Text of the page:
Gain Experience

Keep in mind that having a successful career in any profession is a journey and not a race. Building a career takes time if done right.  Be patient and work your way up.  Prove yourself as a passionate and professional coach.  The following are some of the types of jobs that people are able to secure in order to start their coaching career and gain experience – graduate assistant, volunteer assistant, director of operations, small college assistant, student assistant, student manager, high school coach, or junior high coach. There is not one single right way to begin your coaching career.  The key is to work hard, learn all you can about your sport, network and get to know others in the profession, and be patient as you work your way up within the profession.

It didn’t John long to break into college coaching.  He used the advice Coach Thompson provided, and the tips and strategies he uncovered in the job search book.  John first became a student assistant, then a graduate assistant, and now he has a position as a full-time assistant coach.  John is definitely following his passion.  Remember, ultimately the job will go to the candidate who is prepared and who effectively executes the basics of the job interview process. In all you do, you will want to EXECUTE FOR SUCCESS!

Howard Gauthier is an Associate Professor of Athletic Administration at Idaho State University.  He is a former collegiate athletic director and collegiate basketball coach.  He is also an author of 9 books.  Check out his book, Getting Hired In College Sports – 2nd Edition at www.SportsCareersInstitute.com.

Sports Management: Responsibilities in Hiring

By Dr. Howard Gauthier

Recently, one of our graduate students, Brad, presented an issue to our sports philosophy class and wondered what our moral responsibility was as leaders and coaches in this situation.  Our student is a head high school football coach for one of the best high school programs in the state.  The other night they played a game against a conference opponent that was an inferior team.

Brad’s team at the time was 8-1, ranked in the top five in the state, and had an average margin of victory of seven points.  The opponents on the other hand were 0-9 and have gotten beaten badly every game.  As the game unfolded, Brad’s team jumped out to an early lead and the score was beginning to get out of control.  Brad played his starters for only one quarter before putting his second unit into the game.  By halftime the game was out-of-reach for the opponents as the score was 49-0.  The third and fourth quarters were the same lopsided affair even though Brad played his third unit the entire second half.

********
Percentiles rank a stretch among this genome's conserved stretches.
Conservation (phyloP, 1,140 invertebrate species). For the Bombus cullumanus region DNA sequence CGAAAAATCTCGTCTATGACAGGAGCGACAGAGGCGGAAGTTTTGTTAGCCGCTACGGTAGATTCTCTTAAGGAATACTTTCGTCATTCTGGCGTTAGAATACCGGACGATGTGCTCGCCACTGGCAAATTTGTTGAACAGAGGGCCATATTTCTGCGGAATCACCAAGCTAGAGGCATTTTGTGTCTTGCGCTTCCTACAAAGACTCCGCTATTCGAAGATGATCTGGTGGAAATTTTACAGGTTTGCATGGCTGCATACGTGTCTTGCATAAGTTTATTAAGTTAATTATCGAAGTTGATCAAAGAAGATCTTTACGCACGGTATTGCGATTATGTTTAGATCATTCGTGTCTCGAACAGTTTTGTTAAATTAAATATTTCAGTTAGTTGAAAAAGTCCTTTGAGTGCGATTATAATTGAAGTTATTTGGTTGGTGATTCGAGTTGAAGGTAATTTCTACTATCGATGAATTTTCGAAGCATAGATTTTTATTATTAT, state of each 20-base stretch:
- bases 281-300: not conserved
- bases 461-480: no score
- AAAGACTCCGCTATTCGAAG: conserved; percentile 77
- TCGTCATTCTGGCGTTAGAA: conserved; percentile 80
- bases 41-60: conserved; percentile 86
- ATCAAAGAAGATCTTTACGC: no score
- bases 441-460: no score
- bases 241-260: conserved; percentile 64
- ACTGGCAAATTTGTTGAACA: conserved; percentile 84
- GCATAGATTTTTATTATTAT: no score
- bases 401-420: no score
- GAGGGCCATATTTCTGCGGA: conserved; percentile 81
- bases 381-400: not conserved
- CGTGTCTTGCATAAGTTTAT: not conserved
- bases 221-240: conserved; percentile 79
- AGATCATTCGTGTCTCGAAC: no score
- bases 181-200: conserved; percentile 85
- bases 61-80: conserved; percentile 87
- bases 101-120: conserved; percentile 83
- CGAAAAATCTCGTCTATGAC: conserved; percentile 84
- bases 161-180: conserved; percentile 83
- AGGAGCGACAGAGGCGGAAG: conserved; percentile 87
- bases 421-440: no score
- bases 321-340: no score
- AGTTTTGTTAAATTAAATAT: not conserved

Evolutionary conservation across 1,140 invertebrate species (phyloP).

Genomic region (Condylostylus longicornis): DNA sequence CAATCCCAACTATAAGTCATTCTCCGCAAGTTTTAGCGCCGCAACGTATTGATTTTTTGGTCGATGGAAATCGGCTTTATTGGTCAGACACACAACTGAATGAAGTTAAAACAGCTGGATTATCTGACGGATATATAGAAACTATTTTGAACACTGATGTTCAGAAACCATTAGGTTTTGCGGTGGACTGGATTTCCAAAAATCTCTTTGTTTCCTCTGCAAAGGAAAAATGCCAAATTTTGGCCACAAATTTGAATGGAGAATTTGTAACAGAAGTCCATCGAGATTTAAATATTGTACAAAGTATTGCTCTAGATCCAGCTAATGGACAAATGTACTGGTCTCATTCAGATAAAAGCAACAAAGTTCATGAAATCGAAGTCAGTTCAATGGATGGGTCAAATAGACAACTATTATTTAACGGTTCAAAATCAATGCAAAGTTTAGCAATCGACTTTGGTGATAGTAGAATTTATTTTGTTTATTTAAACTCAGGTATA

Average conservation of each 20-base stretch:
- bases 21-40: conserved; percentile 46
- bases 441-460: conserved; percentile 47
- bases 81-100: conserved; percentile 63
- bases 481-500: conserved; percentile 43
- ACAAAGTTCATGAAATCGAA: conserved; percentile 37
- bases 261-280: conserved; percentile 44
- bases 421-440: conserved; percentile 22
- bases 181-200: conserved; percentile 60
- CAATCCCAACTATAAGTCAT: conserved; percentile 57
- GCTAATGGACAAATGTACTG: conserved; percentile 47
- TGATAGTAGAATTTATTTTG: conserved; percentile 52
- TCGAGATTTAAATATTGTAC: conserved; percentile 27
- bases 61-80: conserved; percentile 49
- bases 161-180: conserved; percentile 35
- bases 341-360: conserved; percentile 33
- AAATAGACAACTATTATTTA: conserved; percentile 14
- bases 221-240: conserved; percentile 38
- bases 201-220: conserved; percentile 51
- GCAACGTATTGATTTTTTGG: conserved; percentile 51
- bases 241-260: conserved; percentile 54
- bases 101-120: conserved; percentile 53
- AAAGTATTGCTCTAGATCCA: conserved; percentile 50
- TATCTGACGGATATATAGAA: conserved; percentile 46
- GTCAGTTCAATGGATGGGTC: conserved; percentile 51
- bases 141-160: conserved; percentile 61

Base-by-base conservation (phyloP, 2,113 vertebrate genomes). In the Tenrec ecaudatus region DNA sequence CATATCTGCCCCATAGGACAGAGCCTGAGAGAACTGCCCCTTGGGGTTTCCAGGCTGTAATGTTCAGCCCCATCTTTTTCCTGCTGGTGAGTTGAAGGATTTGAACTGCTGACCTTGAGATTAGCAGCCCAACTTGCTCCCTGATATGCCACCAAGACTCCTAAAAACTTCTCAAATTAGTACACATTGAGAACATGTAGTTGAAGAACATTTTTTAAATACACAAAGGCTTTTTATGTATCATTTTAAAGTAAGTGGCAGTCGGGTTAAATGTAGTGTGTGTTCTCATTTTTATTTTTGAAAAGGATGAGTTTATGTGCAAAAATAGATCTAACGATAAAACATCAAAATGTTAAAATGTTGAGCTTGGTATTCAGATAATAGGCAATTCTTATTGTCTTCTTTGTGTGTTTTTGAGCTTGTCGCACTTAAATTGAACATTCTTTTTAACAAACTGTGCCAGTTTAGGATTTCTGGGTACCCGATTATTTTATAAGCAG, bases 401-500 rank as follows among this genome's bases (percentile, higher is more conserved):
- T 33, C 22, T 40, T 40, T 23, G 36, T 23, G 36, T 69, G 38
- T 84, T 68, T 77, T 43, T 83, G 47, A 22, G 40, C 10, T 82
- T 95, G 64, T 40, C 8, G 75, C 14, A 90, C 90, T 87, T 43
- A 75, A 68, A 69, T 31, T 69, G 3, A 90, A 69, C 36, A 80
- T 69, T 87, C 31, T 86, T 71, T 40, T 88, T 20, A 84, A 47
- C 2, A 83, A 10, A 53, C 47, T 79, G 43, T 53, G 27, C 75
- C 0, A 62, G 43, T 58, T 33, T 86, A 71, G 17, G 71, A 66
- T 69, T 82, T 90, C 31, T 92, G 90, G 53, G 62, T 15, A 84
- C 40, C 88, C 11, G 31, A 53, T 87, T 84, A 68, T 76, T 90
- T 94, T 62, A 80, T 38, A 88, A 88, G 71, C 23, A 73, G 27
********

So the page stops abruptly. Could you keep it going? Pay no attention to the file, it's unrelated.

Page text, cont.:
In the second half, Brad’s team didn’t throw a pass.  They played a very conservative running game, but kept scoring anyway.  The final score was 77-0.  After the game, the coaches from the opposing team complained to Brad’s athletic director and principal that Brad had run the score up on them.  The coach claimed that Brad’s team should just have been taking a knee and downing the ball every snap in the second half, or that the game should have been called off at halftime. On Monday morning Brad was called into the principal’s office and asked to explain himself.

Brad shared with his principal that he played every player – the team only had three units of players on this 65-player squad.  In addition, the opponents kept going for fourth down – even when they were inside their own 20-yard line.  Brad was frustrated because the opposing coach was not qualified to coach football at the high school level, and he didn’t even have a game plan.  He argued that if he wanted to run the score up, they could have scored close to 120 points.

The class was asked to examine four ethical questions:

First Question: Did Brad run up the score?

Second Question: Does an athletic director have the moral obligation to hire qualified coaches?

Third Question: Do coaches, teachers, and administrators have the responsibility and obligation to continue to grow and develop their own skills and abilities?

Fourth Question: Do we as educators have a responsibility to expect success from our students and ourselves?

The class discussed these questions and they came to the conclusion that Brad’s team didn’t run up the score – they played every player, and played a very conservative running game.  The students argued that if anything, it would have been morally wrong to take a knee on every play.  The students went on to say that whether the coach should have called off the game or had his players take a knee isn’t the real issue. The real issue was that the opponents hired a coach who wasn’t qualified to coach football, and the players on the opposing team were the real victims here.  The students in our class went on to say that the real issue was that as leaders and educators, we have a responsibility to provide a positive experience and learning environment for our students.  And to provide these positive experiences and learning environments we as leaders need to:

  • Hire quality coaches, teachers, and staff members
  • Develop and train them
  • Have high expectations for their success, and
  • Support them

Remember, ultimately the job will go to the candidate who is prepared and who effectively executes the basics of the job interview process. In all you do, you will want to EXECUTE FOR SUCCESS!

Howard Gauthier is an Associate Professor of Athletic Administration at Idaho State University.  He is a former collegiate athletic director and collegiate basketball coach.  He is also an author of 8 books.  Check out his book, Getting Hired In College Sports – 2nd Edition at www.SportsCareersInstitute.com.